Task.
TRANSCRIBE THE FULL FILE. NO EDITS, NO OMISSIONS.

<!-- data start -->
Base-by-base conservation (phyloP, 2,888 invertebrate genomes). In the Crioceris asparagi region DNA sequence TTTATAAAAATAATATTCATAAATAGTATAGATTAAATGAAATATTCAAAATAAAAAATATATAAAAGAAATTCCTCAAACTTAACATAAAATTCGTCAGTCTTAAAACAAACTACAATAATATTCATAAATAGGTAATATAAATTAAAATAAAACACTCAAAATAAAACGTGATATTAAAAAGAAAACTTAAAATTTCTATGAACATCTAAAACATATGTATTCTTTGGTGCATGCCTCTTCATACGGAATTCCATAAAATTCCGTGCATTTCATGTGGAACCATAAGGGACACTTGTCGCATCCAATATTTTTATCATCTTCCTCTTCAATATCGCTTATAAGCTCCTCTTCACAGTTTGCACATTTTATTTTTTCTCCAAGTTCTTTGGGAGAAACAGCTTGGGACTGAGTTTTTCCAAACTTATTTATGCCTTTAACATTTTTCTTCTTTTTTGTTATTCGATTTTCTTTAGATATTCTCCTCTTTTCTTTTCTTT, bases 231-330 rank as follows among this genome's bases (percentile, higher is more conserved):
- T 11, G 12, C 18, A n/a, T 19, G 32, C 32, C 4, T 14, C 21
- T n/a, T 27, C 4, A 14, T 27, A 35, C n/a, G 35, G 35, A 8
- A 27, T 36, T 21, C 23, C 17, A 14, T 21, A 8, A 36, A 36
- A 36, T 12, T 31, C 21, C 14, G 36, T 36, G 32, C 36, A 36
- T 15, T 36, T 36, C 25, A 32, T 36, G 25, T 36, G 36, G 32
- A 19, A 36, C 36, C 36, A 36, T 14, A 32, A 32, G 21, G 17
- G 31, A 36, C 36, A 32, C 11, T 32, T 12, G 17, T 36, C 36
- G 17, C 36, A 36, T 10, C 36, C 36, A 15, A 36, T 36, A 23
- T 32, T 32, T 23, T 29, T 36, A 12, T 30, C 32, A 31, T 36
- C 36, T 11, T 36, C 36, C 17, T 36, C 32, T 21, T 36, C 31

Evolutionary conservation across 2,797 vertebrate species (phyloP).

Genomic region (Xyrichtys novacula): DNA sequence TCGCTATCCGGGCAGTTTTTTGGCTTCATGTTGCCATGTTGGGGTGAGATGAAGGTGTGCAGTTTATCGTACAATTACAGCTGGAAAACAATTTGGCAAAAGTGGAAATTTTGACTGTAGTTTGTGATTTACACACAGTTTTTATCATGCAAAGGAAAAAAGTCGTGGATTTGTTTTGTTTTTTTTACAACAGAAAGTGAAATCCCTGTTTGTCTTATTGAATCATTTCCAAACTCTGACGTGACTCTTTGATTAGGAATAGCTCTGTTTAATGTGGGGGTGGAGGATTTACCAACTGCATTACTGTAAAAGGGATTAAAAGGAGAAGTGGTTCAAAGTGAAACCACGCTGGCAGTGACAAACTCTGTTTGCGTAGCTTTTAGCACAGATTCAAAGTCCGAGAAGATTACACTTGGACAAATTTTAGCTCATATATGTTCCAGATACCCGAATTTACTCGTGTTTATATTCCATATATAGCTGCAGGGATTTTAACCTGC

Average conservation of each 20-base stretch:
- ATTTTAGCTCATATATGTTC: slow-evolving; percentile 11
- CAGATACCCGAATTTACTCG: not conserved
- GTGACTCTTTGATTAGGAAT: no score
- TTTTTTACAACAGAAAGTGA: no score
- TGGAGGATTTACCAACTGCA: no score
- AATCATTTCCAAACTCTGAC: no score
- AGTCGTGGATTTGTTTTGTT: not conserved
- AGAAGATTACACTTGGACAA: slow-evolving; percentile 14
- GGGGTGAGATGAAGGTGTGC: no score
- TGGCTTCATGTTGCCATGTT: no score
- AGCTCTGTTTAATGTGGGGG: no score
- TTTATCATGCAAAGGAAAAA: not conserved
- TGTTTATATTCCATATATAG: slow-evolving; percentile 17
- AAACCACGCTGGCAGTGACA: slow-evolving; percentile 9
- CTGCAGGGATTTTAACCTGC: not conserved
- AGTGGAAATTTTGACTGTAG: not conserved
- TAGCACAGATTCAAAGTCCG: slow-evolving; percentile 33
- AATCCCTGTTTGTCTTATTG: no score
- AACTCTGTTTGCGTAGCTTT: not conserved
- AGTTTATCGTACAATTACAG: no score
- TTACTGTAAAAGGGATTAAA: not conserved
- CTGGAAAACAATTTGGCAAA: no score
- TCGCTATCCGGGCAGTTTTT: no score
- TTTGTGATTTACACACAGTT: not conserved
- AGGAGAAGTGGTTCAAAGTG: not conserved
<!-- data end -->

Base-by-base conservation (phyloP, 2,888 invertebrate genomes). In the Crioceris asparagi region DNA sequence TTTATAAAAATAATATTCATAAATAGTATAGATTAAATGAAATATTCAAAATAAAAAATATATAAAAGAAATTCCTCAAACTTAACATAAAATTCGTCAGTCTTAAAACAAACTACAATAATATTCATAAATAGGTAATATAAATTAAAATAAAACACTCAAAATAAAACGTGATATTAAAAAGAAAACTTAAAATTTCTATGAACATCTAAAACATATGTATTCTTTGGTGCATGCCTCTTCATACGGAATTCCATAAAATTCCGTGCATTTCATGTGGAACCATAAGGGACACTTGTCGCATCCAATATTTTTATCATCTTCCTCTTCAATATCGCTTATAAGCTCCTCTTCACAGTTTGCACATTTTATTTTTTCTCCAAGTTCTTTGGGAGAAACAGCTTGGGACTGAGTTTTTCCAAACTTATTTATGCCTTTAACATTTTTCTTCTTTTTTGTTATTCGATTTTCTTTAGATATTCTCCTCTTTTCTTTTCTTT, bases 231-330 rank as follows among this genome's bases (percentile, higher is more conserved):
- T 11, G 12, C 18, A n/a, T 19, G 32, C 32, C 4, T 14, C 21
- T n/a, T 27, C 4, A 14, T 27, A 35, C n/a, G 35, G 35, A 8
- A 27, T 36, T 21, C 23, C 17, A 14, T 21, A 8, A 36, A 36
- A 36, T 12, T 31, C 21, C 14, G 36, T 36, G 32, C 36, A 36
- T 15, T 36, T 36, C 25, A 32, T 36, G 25, T 36, G 36, G 32
- A 19, A 36, C 36, C 36, A 36, T 14, A 32, A 32, G 21, G 17
- G 31, A 36, C 36, A 32, C 11, T 32, T 12, G 17, T 36, C 36
- G 17, C 36, A 36, T 10, C 36, C 36, A 15, A 36, T 36, A 23
- T 32, T 32, T 23, T 29, T 36, A 12, T 30, C 32, A 31, T 36
- C 36, T 11, T 36, C 36, C 17, T 36, C 32, T 21, T 36, C 31

Evolutionary conservation across 2,797 vertebrate species (phyloP).

Genomic region (Xyrichtys novacula): DNA sequence TCGCTATCCGGGCAGTTTTTTGGCTTCATGTTGCCATGTTGGGGTGAGATGAAGGTGTGCAGTTTATCGTACAATTACAGCTGGAAAACAATTTGGCAAAAGTGGAAATTTTGACTGTAGTTTGTGATTTACACACAGTTTTTATCATGCAAAGGAAAAAAGTCGTGGATTTGTTTTGTTTTTTTTACAACAGAAAGTGAAATCCCTGTTTGTCTTATTGAATCATTTCCAAACTCTGACGTGACTCTTTGATTAGGAATAGCTCTGTTTAATGTGGGGGTGGAGGATTTACCAACTGCATTACTGTAAAAGGGATTAAAAGGAGAAGTGGTTCAAAGTGAAACCACGCTGGCAGTGACAAACTCTGTTTGCGTAGCTTTTAGCACAGATTCAAAGTCCGAGAAGATTACACTTGGACAAATTTTAGCTCATATATGTTCCAGATACCCGAATTTACTCGTGTTTATATTCCATATATAGCTGCAGGGATTTTAACCTGC

Average conservation of each 20-base stretch:
- ATTTTAGCTCATATATGTTC: slow-evolving; percentile 11
- CAGATACCCGAATTTACTCG: not conserved
- GTGACTCTTTGATTAGGAAT: no score
- TTTTTTACAACAGAAAGTGA: no score
- TGGAGGATTTACCAACTGCA: no score
- AATCATTTCCAAACTCTGAC: no score
- AGTCGTGGATTTGTTTTGTT: not conserved
- AGAAGATTACACTTGGACAA: slow-evolving; percentile 14
- GGGGTGAGATGAAGGTGTGC: no score
- TGGCTTCATGTTGCCATGTT: no score
- AGCTCTGTTTAATGTGGGGG: no score
- TTTATCATGCAAAGGAAAAA: not conserved
- TGTTTATATTCCATATATAG: slow-evolving; percentile 17
- AAACCACGCTGGCAGTGACA: slow-evolving; percentile 9
- CTGCAGGGATTTTAACCTGC: not conserved
- AGTGGAAATTTTGACTGTAG: not conserved
- TAGCACAGATTCAAAGTCCG: slow-evolving; percentile 33
- AATCCCTGTTTGTCTTATTG: no score
- AACTCTGTTTGCGTAGCTTT: not conserved
- AGTTTATCGTACAATTACAG: no score
- TTACTGTAAAAGGGATTAAA: not conserved
- CTGGAAAACAATTTGGCAAA: no score
- TCGCTATCCGGGCAGTTTTT: no score
- TTTGTGATTTACACACAGTT: not conserved
- AGGAGAAGTGGTTCAAAGTG: not conserved